A Ripple of Pain

Thoracolumar Fascia

The Thoracolumbar fascia is a smooth interwound fibrous connective tissue. It completely surrounds the posterior thorax and abdomen while continuously running into the shoulder and neck region as the Nuchal ligament/fasciae. Made up of a fibrous band of connective tissue that is lined by a fluid ground substance. Ground substance is a well-built web of robust, flexible and stretchable tubules made up of elastic and collagen fibers. Other than it’s many interfascial attachments the thoracolumbar fascia also attaches medially to the Nuchal Ligament, the supraspinatus ligament and the tips of the spinous processes.

It’s main function is providing integral support to the vertebral column, in flexion, by joining with the posterior ligaments and having well developed fasciae tensions, alongside providing stability in the abdominal wall.

In its normal relaxed state the fasciae tissue is relaxed and wavy in arrangement.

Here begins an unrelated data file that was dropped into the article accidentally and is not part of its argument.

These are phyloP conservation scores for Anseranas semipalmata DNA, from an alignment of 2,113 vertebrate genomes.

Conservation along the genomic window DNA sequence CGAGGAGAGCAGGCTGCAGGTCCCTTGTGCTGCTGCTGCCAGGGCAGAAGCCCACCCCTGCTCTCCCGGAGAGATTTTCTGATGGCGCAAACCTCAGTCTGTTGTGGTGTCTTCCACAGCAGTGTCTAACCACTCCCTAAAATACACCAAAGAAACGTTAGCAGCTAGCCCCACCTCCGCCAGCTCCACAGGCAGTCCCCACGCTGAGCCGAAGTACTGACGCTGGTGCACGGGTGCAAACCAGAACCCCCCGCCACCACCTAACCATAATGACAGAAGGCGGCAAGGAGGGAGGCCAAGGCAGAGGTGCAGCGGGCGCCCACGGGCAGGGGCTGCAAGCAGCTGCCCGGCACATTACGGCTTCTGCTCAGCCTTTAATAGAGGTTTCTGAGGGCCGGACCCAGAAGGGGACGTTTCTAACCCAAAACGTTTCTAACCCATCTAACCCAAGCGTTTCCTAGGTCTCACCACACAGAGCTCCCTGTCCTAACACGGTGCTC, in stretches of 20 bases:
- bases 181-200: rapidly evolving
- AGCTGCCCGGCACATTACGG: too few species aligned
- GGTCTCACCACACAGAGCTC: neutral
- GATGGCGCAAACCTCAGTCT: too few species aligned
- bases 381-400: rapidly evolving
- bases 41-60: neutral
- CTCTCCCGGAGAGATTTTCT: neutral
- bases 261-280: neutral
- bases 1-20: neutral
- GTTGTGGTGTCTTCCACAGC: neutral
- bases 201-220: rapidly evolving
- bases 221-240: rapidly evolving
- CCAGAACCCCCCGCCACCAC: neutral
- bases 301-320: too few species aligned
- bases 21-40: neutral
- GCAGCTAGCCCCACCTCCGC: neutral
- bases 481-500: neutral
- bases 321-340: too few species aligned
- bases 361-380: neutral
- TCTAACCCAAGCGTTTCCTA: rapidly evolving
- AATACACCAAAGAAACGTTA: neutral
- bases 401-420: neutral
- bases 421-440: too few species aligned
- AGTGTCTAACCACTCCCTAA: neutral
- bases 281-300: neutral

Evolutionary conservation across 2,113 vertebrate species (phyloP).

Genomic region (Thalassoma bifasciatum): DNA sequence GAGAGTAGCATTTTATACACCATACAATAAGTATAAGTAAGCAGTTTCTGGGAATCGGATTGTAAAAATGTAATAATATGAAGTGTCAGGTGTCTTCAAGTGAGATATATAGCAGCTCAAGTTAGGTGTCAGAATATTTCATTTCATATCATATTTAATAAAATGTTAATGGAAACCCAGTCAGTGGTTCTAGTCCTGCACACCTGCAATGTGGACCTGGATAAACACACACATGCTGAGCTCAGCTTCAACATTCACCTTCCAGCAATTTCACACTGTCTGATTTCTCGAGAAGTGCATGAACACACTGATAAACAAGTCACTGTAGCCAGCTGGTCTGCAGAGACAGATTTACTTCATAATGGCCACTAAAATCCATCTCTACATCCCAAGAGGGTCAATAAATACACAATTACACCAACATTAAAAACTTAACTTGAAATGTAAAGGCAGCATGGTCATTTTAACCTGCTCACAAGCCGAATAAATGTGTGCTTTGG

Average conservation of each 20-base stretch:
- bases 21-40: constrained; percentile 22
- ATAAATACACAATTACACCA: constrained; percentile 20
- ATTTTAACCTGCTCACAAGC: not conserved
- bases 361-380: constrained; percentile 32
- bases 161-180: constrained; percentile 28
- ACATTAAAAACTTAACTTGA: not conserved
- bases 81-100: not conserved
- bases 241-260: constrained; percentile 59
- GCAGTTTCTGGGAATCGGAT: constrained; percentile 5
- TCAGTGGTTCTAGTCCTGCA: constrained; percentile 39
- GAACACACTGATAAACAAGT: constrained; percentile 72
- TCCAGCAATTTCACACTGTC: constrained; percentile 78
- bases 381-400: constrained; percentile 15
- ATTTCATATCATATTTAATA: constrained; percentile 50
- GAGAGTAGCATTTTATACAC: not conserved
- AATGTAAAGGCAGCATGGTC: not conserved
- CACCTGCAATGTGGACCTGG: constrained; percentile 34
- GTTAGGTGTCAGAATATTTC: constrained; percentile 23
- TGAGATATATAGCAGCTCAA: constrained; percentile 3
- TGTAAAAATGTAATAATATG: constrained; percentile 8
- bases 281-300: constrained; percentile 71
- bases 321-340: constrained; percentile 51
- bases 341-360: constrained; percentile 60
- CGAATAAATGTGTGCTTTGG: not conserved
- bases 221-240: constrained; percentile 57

During exercise the fasciae relaxes and contacts along side the sarcomeres (small muscle fibers) providing flexibility and stability. Over time the fasciae becomes less flexible and causes myofascial pain and restrictive movement throughout the lower back and torso, even the rest of the body. Stress and pressure from injury or exercise causes the fasciae to harden making scar tissue pockets allowing the fasciae to misalign from it original structure. Myofascial pain is a chronic type pain causing trigger points which cause furthermore referred pain in other areas of the body.

Treatment is limited as fasciae unlike muscle fiber cannot be stripped from abnormalities, it has to be stretched with adequate force directly applied to ensure remodeling and rebuilding of original fascial structure. Over time the body naturally remodels and increases the flexibility of the fasciae.

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